With Lloyds recently launching a £2bn “Clean Growth Finance scheme”, it seems that large lenders are beginning to see business-side demand for cleantech funding. RBS too recently surpassed its own cleantech investment target, providing over £3b of funding to UK enterprises, indicating a general increase in confidence among Britain’s institutional investors.
Other subtle shifts in public discourse are also becoming more apparent. For example, the free-market journal CapX recently published this piece, writing that “now developers looking to build new infrastructure know that it is cheaper to generate power from a wind turbine or a solar panel than it is from a gas or plant – even with the extra costs associated with balancing variable output.”
With this in mind, we decided to investigate at the venture capital end, seeing which VC firms were responsible for the most cleantech investment in Britain’s startups and scaleups.
Cleantech Venture Capital
Since the beginning of 2011, the UK’s low-carbon and renewable energy sector has seen £1.35b in publicly announced venture capital/private equity investment. As we reported earlier this year, investment levels have suffered from an ongoing malaise, despite overall levels in the UK growing considerably. (As a case in point, British startups received record levels of interest from Silicon Valley in 2017).
Looking at the period from 2011 to April 2018, the leading investor in terms of cleantech funding is CrowdCube, or rather, those using CrowdCube’s investment platform. The other big two crowdfunding platforms, Seedrs and SyndicateRoom, are also very active in this sphere.
The fact crowdfunding platforms are dominating the cleantech investment scene might suggests businesses are struggling to impress larger VC houses. However, this is actually a reflection of the broader investment market. In fact, a slightly smaller percentage of deals were facilitated through crowdfunding when comparing cleantech with all sectors.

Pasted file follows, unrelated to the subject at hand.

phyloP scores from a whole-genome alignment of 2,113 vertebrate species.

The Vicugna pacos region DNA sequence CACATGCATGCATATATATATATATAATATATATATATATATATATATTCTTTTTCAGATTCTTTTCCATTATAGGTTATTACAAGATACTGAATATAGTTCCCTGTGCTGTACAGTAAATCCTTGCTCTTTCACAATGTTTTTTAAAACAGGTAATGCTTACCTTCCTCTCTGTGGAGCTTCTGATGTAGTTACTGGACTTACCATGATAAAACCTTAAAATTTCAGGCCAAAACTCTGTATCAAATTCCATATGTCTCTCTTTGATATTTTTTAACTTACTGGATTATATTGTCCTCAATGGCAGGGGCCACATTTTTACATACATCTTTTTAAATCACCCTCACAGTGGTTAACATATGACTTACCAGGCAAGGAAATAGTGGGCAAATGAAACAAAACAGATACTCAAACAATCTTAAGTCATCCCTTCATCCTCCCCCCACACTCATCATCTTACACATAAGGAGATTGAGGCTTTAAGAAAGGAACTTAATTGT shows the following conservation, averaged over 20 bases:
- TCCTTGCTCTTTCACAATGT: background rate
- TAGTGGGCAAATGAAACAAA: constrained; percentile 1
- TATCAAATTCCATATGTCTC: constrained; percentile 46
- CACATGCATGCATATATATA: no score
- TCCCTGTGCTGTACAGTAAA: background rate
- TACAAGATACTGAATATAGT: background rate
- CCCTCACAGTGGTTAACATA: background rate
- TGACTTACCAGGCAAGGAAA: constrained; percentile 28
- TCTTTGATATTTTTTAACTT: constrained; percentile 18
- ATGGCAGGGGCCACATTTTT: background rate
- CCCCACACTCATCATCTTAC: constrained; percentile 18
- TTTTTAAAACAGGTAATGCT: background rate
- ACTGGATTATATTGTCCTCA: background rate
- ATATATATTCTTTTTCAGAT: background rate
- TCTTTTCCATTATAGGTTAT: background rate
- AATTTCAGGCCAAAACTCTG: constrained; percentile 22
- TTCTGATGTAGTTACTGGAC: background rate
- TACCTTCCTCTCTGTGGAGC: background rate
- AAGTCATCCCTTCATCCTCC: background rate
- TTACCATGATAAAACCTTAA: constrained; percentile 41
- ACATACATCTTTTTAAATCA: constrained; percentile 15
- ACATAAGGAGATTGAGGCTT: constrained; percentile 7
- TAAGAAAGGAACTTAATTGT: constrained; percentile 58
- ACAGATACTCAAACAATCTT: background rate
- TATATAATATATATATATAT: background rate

Considering Scotland’s economy is much smaller than England’s, this shows that the country is punching well above its weight when it comes to development capital for young cleantech companies. There is a policy goal here – the devolved government clearly sees this an important avenue in helping to achieve its recently announced emissions reductions.
Traditional PE and VC houses are pretty thin on the ground when it comes to the top 10, which is probably due to the sector’s high failure rate. That’s not to say they aren’t playing an important role in funding clean technology – IP Group in particular, alongside Touchstone Innovations (which IP Group acquired last summer in a hostile takeover), have made a large number of investments in the sector. Altogether, funds that were either PE, VC, angel networks, or corporate strategy contributed to the majority of cleantech deals over the period.